Why I started weblogging

Are you interested in knowing why I started weblogging? I tried the technology with both a Blogger and a Manila Site weblog, and wasn’t that interested at first. It wasn’t until a posting at Scripting News and resulting discussion and pulled content associated with Meg Hourihan that I noticed the power of the interactivity of weblogging.

I found this post at Meg’s weblog that talked about comments in Dave’s weblog. I hope Meg doesn’t mind, but I’m copying the pieces that caught my eye and pulled me in:

Dave’s spouting some sexist drivel on his site today, which I’d point you to but he’s removed most of it. There was nice crock of shit about men being better suited to programming than women and several other comments that riled my blood. All that remains is an important observation regarding the percentage of women in attendance at tech conferences, which is always so out of wack. And it’s something that really irritates me, not only the lack of women, but especially the lack of female speakers at most events.

Dave’s suggestion is to pair conferences (“A librarian conference at the same facility as a developer conference. They’d get better software and we’d get more users and kinder feedback?” [Kinder feedback? Is that because women are so sweet and nice?]) so there’d be more “female energy.”

This is in reference to a posting that Dave cleaned up considerably and then re-released as an essay — sans the suggestion about pairing the librarian and software developer conventions. And some of the more interesting bon mots about women in programming.

I wrote an email to Dave at that time taking exception to what he said. I wonder if he remembers my email? I also realized at that moment if I had a weblog, I could respond to Dave’s comments on my own, for everyone to see.

Today, Dave writes:

Women are organizers. Everywhere you go there are organizations of women doing things, planning stuff, making the world work. Men aren’t like that…

…Men just won’t work with others, men or women. We’re solitary beings. Yeah we like to get laid (or mothered), that’s why we have anything at all to do with women, in our natural unevolved state (evolved men, like women see the value in all points of view). Now women, while they organize, are not win-win beasts, they compete with each other viciously.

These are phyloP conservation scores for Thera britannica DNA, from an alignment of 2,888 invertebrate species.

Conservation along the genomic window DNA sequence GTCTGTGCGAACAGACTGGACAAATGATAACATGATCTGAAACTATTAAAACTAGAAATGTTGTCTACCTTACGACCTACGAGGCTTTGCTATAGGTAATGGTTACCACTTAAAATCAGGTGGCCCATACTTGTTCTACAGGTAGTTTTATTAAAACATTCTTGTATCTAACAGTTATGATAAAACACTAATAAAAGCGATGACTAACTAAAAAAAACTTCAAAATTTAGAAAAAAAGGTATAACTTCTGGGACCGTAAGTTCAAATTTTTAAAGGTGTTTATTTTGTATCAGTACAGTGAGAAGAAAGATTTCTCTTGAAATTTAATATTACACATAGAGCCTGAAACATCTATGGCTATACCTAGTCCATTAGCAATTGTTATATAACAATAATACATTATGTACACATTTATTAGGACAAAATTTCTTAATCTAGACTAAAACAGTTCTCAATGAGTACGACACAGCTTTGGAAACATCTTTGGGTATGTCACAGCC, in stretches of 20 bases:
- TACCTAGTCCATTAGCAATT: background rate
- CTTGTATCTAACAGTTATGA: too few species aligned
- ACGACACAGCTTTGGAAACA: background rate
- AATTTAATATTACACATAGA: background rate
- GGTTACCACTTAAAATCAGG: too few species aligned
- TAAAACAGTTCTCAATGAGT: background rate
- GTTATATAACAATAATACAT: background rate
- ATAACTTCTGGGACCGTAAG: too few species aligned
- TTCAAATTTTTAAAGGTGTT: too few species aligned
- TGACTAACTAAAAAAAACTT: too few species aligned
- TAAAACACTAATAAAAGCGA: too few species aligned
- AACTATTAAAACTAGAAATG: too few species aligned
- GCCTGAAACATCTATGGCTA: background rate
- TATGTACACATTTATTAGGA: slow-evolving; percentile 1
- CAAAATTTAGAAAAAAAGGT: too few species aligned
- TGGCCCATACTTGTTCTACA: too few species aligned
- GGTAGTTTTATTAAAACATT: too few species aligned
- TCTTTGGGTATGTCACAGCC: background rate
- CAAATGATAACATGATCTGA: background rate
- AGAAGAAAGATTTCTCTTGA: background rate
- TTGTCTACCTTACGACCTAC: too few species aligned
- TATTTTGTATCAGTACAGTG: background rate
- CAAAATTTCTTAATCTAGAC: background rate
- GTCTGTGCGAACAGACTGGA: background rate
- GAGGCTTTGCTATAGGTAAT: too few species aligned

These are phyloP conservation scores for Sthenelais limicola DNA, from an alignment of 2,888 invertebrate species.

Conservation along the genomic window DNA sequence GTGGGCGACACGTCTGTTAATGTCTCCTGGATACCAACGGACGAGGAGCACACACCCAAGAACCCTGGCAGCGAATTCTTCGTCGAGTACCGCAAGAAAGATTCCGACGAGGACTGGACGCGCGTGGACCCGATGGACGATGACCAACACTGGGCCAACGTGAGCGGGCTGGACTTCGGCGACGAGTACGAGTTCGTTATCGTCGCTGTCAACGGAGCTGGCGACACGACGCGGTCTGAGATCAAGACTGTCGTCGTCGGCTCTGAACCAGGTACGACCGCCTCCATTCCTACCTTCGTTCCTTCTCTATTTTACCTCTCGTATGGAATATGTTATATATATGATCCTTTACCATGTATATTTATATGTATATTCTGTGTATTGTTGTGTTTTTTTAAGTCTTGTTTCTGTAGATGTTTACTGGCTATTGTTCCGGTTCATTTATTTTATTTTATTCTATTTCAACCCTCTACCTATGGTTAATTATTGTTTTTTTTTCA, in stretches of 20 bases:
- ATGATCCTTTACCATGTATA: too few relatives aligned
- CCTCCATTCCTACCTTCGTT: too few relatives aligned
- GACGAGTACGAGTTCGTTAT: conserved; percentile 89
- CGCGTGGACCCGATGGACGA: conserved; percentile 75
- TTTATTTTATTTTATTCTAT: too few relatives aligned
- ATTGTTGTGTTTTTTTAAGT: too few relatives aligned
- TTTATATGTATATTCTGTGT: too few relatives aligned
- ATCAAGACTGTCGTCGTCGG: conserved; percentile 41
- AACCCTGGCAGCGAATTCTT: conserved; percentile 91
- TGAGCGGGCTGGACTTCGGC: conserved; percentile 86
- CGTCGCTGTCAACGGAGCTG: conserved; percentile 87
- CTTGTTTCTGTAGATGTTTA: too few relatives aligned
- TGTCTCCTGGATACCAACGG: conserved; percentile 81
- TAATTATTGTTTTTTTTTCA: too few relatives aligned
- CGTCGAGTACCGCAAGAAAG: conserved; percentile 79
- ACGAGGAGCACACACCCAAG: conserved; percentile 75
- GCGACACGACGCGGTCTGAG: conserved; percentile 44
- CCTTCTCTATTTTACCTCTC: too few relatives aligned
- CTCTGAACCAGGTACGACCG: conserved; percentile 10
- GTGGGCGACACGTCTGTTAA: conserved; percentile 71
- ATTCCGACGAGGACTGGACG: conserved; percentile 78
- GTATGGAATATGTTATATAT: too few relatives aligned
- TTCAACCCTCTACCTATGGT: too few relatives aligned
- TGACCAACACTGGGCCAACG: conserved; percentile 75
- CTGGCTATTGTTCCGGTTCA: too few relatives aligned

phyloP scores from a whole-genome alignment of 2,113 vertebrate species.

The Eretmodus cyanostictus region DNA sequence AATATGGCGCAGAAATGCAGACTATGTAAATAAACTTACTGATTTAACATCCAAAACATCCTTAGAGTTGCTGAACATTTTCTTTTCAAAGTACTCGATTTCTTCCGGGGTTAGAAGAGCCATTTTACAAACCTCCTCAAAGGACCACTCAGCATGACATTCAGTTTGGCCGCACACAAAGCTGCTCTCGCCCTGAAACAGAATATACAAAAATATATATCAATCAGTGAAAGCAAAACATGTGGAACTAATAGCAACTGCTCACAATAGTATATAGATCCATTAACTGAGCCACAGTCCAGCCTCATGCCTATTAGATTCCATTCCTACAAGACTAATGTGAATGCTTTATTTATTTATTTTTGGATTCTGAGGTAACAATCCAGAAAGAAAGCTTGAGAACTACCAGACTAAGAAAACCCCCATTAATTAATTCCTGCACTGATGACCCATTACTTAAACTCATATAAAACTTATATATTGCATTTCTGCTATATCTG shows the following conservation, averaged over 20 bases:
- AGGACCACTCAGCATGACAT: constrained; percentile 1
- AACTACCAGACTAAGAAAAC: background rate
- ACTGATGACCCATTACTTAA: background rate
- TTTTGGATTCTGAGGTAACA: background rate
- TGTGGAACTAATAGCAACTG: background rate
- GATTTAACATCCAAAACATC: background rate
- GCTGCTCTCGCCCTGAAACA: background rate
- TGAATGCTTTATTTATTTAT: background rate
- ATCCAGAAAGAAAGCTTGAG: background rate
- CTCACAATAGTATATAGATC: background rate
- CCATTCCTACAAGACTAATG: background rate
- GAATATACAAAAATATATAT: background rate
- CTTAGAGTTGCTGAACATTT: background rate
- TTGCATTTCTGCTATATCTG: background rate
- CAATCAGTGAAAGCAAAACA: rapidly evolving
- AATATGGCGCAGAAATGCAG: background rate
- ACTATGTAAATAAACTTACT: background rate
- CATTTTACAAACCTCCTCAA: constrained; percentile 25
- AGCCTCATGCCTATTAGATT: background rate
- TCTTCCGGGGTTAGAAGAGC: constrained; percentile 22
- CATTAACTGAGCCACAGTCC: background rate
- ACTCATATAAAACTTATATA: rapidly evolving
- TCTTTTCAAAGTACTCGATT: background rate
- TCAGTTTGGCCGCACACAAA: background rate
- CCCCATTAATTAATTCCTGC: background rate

The person who writes this is a leading figure in technology. He’s the father of XML-RPC as well as one of the leading contributors to SOAP. Add to this his being a speaker at conferences, quoted by mainstream journals on a fairly regular basis, and his influence with Scripting News. And read these words and Dave’s essay again. Particulary the essay. Particularly the first few paragraphs.

There is sexism in every damn field that exists. There is sexism that works against women and sexism that works against men. Don’t believe me? Just have a chat with guys who are attending nursing school or staying at home to take care of the kids and house while the wife works.

Luckily, for the most part, sexism is not tolerated and managers and co-workers would be appalled at it’s application. But it’s there.

Fact of life: In today’s colleges there is most likely 10 men for every woman in any of the hard sciences. I’m not talking organic science, I’m talking about hard sciences such as physics, engineering, math, and computer science. If I’m wrong in this, prove it to me. Tell me about this class or that class in the hard sciences that has even a third attendance by women.

I could give examples of sexism — discrimatory and detrimental sexism — that I’ve encountered in my profession, but that’s not really the issue. The issue is whenever you have any field that has such hugely disparate representation by one sex or the other, as the computer sciences are, then the people who are in the minority will always be at a disadvantage to the people who are in the majority, no matter how tenuous that disadvantage is within any one environment or other.

And in a very, very tough market, any disadvantage, no matter how small, can make a difference between working…and not.

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